Everybody knows what it’s like to feel anxious – the butterflies in your stomach before a first date, the tension you feel when your boss is angry, the way your heart pounds if you’re in danger. Anxiety rouses you to action. It gears you up to face a threatening situation. It makes you study harder for that exam, and keeps you on your toes when you’re making a speech. In general, it helps you cope.
But if you have an anxiety disorder, this normally helpful emotion can do just the opposite – it can keep you from coping and can disrupt your daily life. Anxiety disorders aren’t just a case of “nerves.” They are illnesses, often related to the biological makeup and life experiences of the individual, and they frequently run in families. There are several types of anxiety disorders, each with its own distinct features.
An anxiety disorder may make you feel anxious most of the time, without any apparent reason. Or the anxious feelings may be so uncomfortable that to avoid them you may stop some everyday activities. Or you may have occasional bouts of anxiety so intense they terrify and immobilize you.
Anxiety disorders are the most common of all the mental disorders. At the National Institute of Mental Health (NIMH), the Federal agency that conducts and supports research related to mental disorders, mental health, and the brain, scientists are learning more and more about the nature of anxiety disorders, their causes, and how to alleviate them. NIMH also conducts educational outreach activities about anxiety disorders and other mental illnesses.
Many people misunderstand these disorders and think individuals should be able to overcome the symptoms by sheer willpower. Wishing the symptoms away does not work – but there are treatments that can help. That’s why NIMH has produced this pamphlet – to help you understand these conditions, describe their treatments, and explain the role of research in conquering anxiety and other mental disorders.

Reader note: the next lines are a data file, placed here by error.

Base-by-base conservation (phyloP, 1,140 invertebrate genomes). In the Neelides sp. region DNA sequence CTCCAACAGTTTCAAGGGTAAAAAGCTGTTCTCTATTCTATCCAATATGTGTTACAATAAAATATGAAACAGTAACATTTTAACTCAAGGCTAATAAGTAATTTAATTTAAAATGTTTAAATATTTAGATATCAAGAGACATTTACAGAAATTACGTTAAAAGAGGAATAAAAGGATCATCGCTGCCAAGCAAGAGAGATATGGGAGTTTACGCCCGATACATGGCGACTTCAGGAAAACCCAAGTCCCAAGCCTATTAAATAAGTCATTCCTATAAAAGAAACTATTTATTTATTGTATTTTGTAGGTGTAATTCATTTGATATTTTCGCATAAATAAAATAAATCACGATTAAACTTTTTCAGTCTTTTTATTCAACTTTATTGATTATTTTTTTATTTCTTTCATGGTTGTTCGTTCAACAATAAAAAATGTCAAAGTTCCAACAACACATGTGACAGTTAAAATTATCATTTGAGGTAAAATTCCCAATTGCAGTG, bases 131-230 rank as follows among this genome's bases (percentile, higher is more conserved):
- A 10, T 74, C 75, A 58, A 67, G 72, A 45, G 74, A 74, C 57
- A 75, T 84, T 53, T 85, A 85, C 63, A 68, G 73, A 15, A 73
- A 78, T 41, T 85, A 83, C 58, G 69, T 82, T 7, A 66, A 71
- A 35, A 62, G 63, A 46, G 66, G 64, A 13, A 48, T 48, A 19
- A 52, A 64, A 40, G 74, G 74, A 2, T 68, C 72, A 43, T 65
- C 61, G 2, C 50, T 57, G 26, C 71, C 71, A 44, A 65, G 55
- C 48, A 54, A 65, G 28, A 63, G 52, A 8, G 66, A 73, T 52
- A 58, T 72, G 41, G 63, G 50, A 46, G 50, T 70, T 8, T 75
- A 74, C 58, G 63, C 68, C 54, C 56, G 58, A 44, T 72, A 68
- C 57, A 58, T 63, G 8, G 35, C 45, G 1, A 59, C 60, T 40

This brochure gives brief explanations of generalized anxiety disorder, panic disorder (which is sometimes accompanied by agoraphobia), specific phobias, social phobias, obsessive-compulsive disorder, and post-traumatic stress disorder. More detailed information on some of these anxiety disorders is available through NIMH or other sources. (See the listings at the end of this pamphlet.)
” I always thought I was just a worrier. I’d feel keyed up and unable to relax. At times it would come and go, and at times it would be constant. It could go on for days. I’d worry about what I was going to fix for a dinner party, or what would be a great present for somebody. I just couldn’t let something go. ”
” I’d have terrible sleeping problems. There were times I’d wake up wired in the morning or in the middle of the night. I had trouble concentrating, even reading the newspaper or a novel. Sometimes I’d feel a little lightheaded. My heart would race or pound. And that would make me worry more. ”
Generalized anxiety disorder (GAD) is much more than the normal anxiety people experience day to day. It’s chronic and exaggerated worry and tension, even though nothing seems to provoke it. Having this disorder means always anticipating disaster, often worrying excessively about health, money, family, or work. Sometimes, though, the source of the worry is hard to pinpoint. Simply the thought of getting through the day provokes anxiety.
People with GAD can’t seem to shake their concerns, even though they usually realize that their anxiety is more intense than the situation warrants. People with GAD also seem unable to relax. They often have trouble falling or staying asleep. Their worries are accompanied by physical symptoms, especially trembling, twitching, muscle tension, headaches, irritability, sweating, or hot flashes. They may feel lightheaded or out of breath. They may feel nauseated or have to go to the bathroom frequently. Or they might feel as though they have a lump in the throat.